Dominic - I guess this affects not only big companies who are making videos professionally, but also, people at home. If you're shooting a video of your wedding for example, what can you do to make sure that future generations of your family will be able to see that?

Leo - You basically just got to do a scaled version of what the professionals do. You need to take ownership of that material and decide that you are going to make a long term commitment to keeping it.

What I do personally for example is that I backup all of my data to a separate portable sets of hard drives every week. One of them then goes into work with me on Monday morning and sits on my desk drawer a week. So that if my flat burns down, then I've got a copy of my data in another physical location. And I'm looking at constantly backing up, constantly keeping an eye on the currency of the file format that they are encoded in.

And to be honest, it's partly because I do worry about my ability to do that, that I still take most of my personal photographs on a Leica M3 film camera that I inherited from my grandfather because I know that with a 35mm film negative, yes, obviously, what I'll do is scan those negatives so I can email the photos to people and that sort of thing. But ultimately, if I suffer a complete data loss disaster, I can always scan those films again if the original is a born digital file and all the copies of that, I have go well then that's the end.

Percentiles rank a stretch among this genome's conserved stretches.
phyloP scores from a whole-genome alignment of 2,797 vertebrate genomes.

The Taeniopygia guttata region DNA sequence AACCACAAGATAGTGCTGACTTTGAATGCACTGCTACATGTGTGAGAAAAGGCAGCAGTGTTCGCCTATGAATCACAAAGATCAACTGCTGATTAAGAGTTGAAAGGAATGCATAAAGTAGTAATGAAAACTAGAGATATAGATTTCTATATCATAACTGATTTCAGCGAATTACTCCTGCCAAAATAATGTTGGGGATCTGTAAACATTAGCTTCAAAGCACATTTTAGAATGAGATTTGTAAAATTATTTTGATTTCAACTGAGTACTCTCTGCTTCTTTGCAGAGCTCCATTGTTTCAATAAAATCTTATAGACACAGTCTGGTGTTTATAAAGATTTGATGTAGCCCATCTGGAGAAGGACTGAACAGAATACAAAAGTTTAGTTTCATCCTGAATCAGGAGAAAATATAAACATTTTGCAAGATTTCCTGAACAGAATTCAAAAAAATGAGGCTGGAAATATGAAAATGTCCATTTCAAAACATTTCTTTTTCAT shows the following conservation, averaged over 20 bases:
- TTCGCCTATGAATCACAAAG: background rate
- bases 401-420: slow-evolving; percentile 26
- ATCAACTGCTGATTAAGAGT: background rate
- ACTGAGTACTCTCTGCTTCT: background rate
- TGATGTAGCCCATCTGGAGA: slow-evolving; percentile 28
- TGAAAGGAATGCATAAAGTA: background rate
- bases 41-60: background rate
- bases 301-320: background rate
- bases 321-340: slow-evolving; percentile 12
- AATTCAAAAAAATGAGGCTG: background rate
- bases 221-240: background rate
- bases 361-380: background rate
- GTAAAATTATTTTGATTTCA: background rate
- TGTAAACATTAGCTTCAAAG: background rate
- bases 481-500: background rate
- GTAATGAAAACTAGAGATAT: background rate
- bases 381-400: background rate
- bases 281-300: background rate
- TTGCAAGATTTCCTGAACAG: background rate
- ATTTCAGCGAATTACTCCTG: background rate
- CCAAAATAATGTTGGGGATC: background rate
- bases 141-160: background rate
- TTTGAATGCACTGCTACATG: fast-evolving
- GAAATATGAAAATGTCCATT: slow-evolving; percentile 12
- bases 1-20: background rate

Dominic - That's the technology that's being used for over 100 years, so I guess you can be fairly sure that it will probably still be in use in decades to come. I guess this has implications for how historians will look back on the 21st century. Some people have said that they'll be overwhelmed with the amount of stuff that we record, but you're actually hinting that they will have a problem of not being able to read out records.

Leo - I think there will be that problem as well and furthermore, there's even a phrase for it which is kind of started to do the rounds in the archival community and that is the Digital Dark Age. And it's being speculated that just as we have lost, it is estimated between 2/3 and 3 quarters of the film shot during the first quarter of the 20th century. So, we might end up in a situation whereby, we've got this kind of black hole from say, the first 1 to 3 decades of the digital era where in fact, very little survives.